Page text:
Tag Archives: Olivia Cooke

Thoroughbreds Review

To be young in America, according to Cory Finley, is to be in over your head with ideas of extremeness, looking for that unlikely friendship to lash it all out on. Thoroughbreds relies on the stark differences between two former friends and the murder most foul that will absolve them of problems. They have fallen out of favour with one another, and it is clear to see why. They are from different backgrounds. While their outlooks and upbringing are different, they are brought together, presumably by hobbies and activities they share with one another off-screen. It does not matter all too much to the story Thoroughbreds wishes to spin. Nothing much does matter to Finley and his simple-yet-cutting narrative.

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Me and Earl and the Dying Girl Review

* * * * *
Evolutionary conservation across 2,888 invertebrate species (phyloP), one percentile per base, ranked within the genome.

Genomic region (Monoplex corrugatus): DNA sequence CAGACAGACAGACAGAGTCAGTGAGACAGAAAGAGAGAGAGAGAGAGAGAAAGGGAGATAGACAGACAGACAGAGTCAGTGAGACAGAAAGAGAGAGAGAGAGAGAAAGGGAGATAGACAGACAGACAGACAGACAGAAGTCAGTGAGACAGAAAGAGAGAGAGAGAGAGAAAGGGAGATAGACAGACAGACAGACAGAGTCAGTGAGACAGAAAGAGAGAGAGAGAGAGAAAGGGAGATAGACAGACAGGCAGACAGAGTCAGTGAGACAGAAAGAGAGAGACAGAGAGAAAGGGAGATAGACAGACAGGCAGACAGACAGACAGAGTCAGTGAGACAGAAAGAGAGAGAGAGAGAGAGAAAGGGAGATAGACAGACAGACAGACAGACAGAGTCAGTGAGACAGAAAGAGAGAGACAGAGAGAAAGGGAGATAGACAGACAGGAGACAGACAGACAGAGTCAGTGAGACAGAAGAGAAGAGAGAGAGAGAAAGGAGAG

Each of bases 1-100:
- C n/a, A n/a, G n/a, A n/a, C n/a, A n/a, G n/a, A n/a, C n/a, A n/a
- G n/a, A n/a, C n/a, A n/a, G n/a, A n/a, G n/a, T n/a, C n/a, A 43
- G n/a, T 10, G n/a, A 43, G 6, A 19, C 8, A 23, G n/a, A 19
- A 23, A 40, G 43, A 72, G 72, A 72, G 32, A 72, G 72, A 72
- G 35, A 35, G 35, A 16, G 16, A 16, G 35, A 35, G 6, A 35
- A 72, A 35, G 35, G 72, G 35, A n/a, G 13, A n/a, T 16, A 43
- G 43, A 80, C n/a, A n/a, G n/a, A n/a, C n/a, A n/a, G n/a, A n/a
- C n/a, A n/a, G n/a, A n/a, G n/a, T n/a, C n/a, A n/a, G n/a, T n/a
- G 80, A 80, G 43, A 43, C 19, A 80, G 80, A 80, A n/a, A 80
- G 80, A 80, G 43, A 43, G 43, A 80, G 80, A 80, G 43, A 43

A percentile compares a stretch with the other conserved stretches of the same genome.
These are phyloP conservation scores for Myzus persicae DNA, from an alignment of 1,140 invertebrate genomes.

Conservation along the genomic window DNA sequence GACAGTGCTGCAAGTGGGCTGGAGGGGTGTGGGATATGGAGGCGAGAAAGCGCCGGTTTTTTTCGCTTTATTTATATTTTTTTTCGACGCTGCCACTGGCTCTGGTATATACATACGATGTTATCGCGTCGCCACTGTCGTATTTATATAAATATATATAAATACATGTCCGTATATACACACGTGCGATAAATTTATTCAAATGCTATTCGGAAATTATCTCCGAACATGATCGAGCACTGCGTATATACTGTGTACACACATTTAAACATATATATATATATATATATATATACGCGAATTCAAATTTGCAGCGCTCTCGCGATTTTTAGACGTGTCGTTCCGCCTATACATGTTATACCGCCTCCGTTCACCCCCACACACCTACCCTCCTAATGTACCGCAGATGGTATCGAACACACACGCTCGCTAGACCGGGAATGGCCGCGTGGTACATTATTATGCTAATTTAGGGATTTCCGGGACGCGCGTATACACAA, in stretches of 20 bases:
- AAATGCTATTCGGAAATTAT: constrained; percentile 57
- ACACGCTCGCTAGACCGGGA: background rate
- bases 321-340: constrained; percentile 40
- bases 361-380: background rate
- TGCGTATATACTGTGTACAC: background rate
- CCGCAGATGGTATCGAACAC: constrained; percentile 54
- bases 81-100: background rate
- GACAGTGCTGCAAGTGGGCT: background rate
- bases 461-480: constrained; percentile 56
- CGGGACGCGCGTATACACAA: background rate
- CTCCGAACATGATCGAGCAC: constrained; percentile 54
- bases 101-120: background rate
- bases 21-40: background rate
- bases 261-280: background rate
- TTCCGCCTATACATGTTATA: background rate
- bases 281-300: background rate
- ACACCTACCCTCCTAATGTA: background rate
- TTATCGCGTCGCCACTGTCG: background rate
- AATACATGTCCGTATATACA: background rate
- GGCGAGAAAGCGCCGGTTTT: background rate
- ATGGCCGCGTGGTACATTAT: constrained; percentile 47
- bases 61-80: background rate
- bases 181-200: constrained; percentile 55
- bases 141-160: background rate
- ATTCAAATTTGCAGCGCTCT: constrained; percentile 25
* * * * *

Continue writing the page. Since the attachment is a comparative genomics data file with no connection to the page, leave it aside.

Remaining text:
We all lose people. That message is rather absent from Me and Earl and the Dying Girl, or at least, it wouldn’t be had the film not set itself up with a chirpy tone and a retinue of boring narrative tropes. Alfonso Gomez-Rejon, appearing rather discontent with the genre on hand, does everything in his power to pull some semblance out of the thankfully short-lived coming-of-age style that found itself set in the suburbs of America, developing the youth that stagnated there. Olivia Cooke and Thomas Mann lead this futile effort, but rather than accept their fate and become cannon fodder for the Perks of Being a Wallflower crowd, Gomez-Rejon and his cast try something slightly, ever so faintly different. 

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